[PATCH v4 00/12] Enroll kernel keys thru MOK

Eric Snowberg eric.snowberg at oracle.com
Mon Aug 23 17:48:11 UTC 2021

> On Aug 23, 2021, at 11:35 AM, Jarkko Sakkinen <jarkko at kernel.org> wrote:
> On Thu, 2021-08-19 at 09:10 -0400, Mimi Zohar wrote:
>> On Thu, 2021-08-19 at 14:38 +0300, Jarkko Sakkinen wrote:
>>> On Wed, 2021-08-18 at 20:20 -0400, Eric Snowberg wrote:
>>>> Many UEFI Linux distributions boot using shim.  The UEFI shim provides
>>>> what is called Machine Owner Keys (MOK).  Shim uses both the UEFI Secure
>>>> Boot DB and MOK keys to validate the next step in the boot chain.  The
>>>> MOK facility can be used to import user generated keys.  These keys can
>>>> be used to sign an end-user development kernel build.  When Linux boots,
>>>> pre-boot keys (both UEFI Secure Boot DB and MOK keys) get loaded in the
>>>> Linux .platform keyring.  
>>>> Currently, pre-boot keys are not trusted within the Linux trust boundary
>>>> [1]. These platform keys can only be used for kexec. If an end-user
>>>> wants to use their own key within the Linux trust boundary, they must
>>>> either compile it into the kernel themselves or use the insert-sys-cert
>>>> script. Both options present a problem. Many end-users do not want to
>>>> compile their own kernels. With the insert-sys-cert option, there are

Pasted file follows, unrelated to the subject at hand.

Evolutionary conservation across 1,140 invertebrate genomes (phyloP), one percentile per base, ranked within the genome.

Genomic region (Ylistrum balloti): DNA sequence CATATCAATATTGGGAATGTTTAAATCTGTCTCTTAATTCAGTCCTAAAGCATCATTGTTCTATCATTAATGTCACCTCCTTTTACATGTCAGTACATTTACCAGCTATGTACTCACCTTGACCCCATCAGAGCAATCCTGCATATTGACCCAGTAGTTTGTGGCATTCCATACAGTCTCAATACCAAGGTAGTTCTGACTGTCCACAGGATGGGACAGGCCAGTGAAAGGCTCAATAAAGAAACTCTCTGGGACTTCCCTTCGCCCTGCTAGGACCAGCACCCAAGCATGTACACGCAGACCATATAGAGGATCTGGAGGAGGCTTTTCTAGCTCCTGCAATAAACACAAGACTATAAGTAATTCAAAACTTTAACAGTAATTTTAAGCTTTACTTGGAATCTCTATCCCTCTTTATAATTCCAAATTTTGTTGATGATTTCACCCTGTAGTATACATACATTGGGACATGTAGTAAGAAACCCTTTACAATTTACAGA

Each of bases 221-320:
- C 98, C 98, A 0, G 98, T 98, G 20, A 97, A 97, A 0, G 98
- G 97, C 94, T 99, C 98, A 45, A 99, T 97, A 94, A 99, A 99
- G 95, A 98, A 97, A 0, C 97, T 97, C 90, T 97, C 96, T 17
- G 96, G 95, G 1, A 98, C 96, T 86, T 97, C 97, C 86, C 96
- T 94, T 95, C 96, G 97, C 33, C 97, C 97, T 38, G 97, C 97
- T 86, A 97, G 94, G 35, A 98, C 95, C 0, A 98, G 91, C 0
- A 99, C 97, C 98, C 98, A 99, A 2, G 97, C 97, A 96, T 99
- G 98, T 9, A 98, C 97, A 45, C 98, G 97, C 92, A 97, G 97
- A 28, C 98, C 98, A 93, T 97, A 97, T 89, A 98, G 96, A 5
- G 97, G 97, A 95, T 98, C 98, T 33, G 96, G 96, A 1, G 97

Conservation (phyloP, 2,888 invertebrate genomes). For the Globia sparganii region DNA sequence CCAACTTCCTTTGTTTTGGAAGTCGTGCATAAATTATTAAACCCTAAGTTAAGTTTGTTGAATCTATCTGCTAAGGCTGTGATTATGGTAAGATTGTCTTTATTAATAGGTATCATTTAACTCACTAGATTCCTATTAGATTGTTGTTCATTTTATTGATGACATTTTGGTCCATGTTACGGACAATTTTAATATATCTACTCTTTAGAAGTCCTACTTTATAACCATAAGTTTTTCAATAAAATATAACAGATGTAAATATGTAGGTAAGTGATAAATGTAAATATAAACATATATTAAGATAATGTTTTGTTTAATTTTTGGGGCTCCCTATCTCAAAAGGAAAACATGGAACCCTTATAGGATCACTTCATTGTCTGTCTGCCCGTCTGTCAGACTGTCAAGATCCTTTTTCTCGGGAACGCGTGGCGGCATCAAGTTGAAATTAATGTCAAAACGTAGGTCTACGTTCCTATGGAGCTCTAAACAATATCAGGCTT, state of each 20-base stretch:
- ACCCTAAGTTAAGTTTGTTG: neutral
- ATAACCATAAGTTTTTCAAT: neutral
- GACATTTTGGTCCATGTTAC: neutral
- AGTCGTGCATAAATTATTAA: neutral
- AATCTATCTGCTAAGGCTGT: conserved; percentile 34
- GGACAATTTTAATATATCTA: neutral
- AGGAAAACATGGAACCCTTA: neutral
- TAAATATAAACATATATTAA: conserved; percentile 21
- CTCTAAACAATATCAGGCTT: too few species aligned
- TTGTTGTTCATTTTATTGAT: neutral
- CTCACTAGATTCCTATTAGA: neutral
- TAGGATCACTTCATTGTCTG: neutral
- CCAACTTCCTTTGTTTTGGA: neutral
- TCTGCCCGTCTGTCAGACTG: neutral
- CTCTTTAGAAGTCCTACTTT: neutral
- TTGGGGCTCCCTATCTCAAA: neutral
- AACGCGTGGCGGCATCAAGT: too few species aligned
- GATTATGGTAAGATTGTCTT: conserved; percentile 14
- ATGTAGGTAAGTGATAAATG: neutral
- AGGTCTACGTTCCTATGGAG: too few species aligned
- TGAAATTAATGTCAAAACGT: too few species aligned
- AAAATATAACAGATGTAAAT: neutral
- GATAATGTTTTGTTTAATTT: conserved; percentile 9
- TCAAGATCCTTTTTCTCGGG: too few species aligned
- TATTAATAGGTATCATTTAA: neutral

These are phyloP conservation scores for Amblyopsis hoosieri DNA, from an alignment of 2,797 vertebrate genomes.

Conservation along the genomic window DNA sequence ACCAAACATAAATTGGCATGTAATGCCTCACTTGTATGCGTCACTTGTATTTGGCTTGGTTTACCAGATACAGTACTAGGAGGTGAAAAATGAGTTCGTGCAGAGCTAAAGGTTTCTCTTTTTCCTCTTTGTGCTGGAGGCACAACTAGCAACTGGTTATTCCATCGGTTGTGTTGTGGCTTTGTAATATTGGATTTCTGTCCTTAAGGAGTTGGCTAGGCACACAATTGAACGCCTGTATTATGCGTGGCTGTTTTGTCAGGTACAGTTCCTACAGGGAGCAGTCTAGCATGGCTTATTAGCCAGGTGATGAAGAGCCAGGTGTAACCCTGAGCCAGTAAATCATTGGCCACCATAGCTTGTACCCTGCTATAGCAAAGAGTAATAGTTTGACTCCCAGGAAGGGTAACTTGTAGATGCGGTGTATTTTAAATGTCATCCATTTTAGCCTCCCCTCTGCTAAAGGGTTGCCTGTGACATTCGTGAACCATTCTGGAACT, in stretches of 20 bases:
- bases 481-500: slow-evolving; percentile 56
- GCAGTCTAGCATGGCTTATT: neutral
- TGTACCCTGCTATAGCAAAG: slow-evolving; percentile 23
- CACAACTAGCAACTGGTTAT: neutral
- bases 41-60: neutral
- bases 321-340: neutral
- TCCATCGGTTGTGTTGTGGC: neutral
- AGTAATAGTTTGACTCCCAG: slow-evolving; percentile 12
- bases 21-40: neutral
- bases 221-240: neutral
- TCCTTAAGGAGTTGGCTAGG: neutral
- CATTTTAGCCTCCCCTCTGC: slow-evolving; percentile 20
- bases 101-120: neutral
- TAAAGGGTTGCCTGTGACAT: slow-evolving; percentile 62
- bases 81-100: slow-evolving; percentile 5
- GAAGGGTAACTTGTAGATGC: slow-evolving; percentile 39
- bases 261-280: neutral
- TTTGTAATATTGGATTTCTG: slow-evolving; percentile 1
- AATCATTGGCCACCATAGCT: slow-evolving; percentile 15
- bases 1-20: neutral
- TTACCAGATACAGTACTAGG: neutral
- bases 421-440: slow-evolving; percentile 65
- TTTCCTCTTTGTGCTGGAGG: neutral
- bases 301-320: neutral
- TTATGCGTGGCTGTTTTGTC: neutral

>>>> missing upstream changes [2].  Also, with the insert-sys-cert option,
>>>> the end-user must re-sign their kernel again with their own key, and
>>>> then insert that key into the MOK db. Another problem with
>>>> insert-sys-cert is that only a single key can be inserted into a
>>>> compressed kernel.
>>>> Having the ability to insert a key into the Linux trust boundary opens
>>>> up various possibilities.  The end-user can use a pre-built kernel and
>>>> sign their own kernel modules.  It also opens up the ability for an
>>>> end-user to more easily use digital signature based IMA-appraisal.  To
>>>> get a key into the ima keyring, it must be signed by a key within the
>>>> Linux trust boundary.
>>> As of today, I can use a prebuilt kernel, crate my own MOK key and sign
>>> modules. What will be different?
>> The UEFI db and MOK keys are being loaded onto the .platform keyring,
>> which is suppose to be limited to verifying the kexec kernel image
>> signature.  With a downstream patch, kernel modules are being verified
>> as well.
>> Initially Patrick Uiterwijk's "[PATCH 0/3] Load keys from TPM2 NV Index
>> on IMA keyring" patch set attempted to define a new root of trust based
>> on a key stored in the TPM.  This patch set is similarly attempting to
>> define a new root of trust based on CA keys stored in the MOK db.
>> The purpose of this patch set is to define a new, safe trust source
>> parallel to the builtin keyring, without relying on a downstream patch.
>> With the new root of trust, the end user could sign his own kernel
>> modules, sign third party keys, and load keys onto the IMA keyring,
>> which can be used for signing the IMA policy and other files.
> I can, as of today, generate my own mok key and sign my LKM's, and
> kernel will verify my LKM's.
> What is different?

Are you sure your kernel doesn’t contain some version of the rejected 
patch referenced in the cover letter  [1]?


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